A case of pulmonary hyperinflation in chronic heart failure: role of diuretic therapy and cardiorespiratory rehabilitation

Claudio Di Gioia, Giuseppe De Simone, Antonio Di Sorbo, Gabriele Borzillo, Giovanni D’Addio, Alessandro Ciarimboli, Ilernando Meoli, Massimo Romano, Andrea Bianco

DOI: https://doi.org/10.7175/cmi.v5i2.506


Persistent dyspnoea during daily activities is commonly observed in patient with chronic heart failure (CHF) despite optimised pharmacological therapy. In CHF patients diuretics are essential for symptomatic treatment when fluid overloads with consequent pulmonary congestion or peripheral oedema. Appropriate use of diuretics is key element versus other drugs used for the success of the treatment of HF. Conversely, the inappropriate use of high doses of diuretics can cause adverse effects as electrolyte and fluid depletion, hypotension and hyperazotemia. Dyspnoea and fatigue, in patients with stable HF, are not related only to fluid overload and/or fluid retention but likely other mechanisms are linked to symptoms increase. These patients at the end of a rehabilitative treatment take less diuretic doses than during the period before the rehabilitative treatment, so reducing the principal adverse effects and improving the symptoms. In these patients in absence of venous congestion but in presence of an increase of symptoms augmenting diuretic drugs is not useful: it is very useful, instead, to undergo these patients a rehabilitative treatment because other mechanisms are linked to symptoms increase. In fact, in our report the predominant mechanism determining the increase in dyspnoea is likely related to an increase in physiological dead space.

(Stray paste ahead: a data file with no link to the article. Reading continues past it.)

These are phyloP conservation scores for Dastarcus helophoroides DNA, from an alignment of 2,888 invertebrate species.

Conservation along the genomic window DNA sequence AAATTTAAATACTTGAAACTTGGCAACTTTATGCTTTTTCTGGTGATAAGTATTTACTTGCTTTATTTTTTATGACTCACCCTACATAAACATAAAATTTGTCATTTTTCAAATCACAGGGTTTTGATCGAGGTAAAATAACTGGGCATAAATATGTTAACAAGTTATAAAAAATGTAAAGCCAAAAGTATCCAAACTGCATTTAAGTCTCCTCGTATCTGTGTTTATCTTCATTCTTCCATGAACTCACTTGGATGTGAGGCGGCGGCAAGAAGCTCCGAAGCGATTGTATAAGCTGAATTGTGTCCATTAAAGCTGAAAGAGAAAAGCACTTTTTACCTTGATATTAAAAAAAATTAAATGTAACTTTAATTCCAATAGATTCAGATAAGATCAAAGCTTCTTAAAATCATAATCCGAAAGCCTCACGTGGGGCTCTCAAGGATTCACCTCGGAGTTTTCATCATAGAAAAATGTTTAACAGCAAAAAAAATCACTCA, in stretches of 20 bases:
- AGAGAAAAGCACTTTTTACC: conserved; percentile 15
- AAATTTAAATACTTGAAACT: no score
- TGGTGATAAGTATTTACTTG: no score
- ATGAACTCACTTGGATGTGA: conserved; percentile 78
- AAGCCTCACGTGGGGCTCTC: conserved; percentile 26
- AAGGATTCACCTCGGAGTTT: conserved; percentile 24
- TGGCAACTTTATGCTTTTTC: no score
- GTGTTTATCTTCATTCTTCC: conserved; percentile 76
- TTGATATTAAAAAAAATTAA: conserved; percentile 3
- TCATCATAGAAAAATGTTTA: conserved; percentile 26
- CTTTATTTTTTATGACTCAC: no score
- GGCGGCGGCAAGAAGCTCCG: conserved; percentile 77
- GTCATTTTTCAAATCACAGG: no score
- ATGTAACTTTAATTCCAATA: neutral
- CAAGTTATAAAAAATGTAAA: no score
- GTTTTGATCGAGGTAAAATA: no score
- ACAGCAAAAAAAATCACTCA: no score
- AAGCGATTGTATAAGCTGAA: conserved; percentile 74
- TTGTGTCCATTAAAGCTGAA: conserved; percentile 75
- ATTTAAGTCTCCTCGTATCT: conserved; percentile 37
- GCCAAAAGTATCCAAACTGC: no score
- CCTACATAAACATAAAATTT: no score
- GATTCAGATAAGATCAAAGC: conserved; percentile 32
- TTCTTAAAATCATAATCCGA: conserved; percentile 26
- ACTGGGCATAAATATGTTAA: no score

Diuretics; Chronic heart failure; Dyspnoea; Cardiopulmonary rehabilitation

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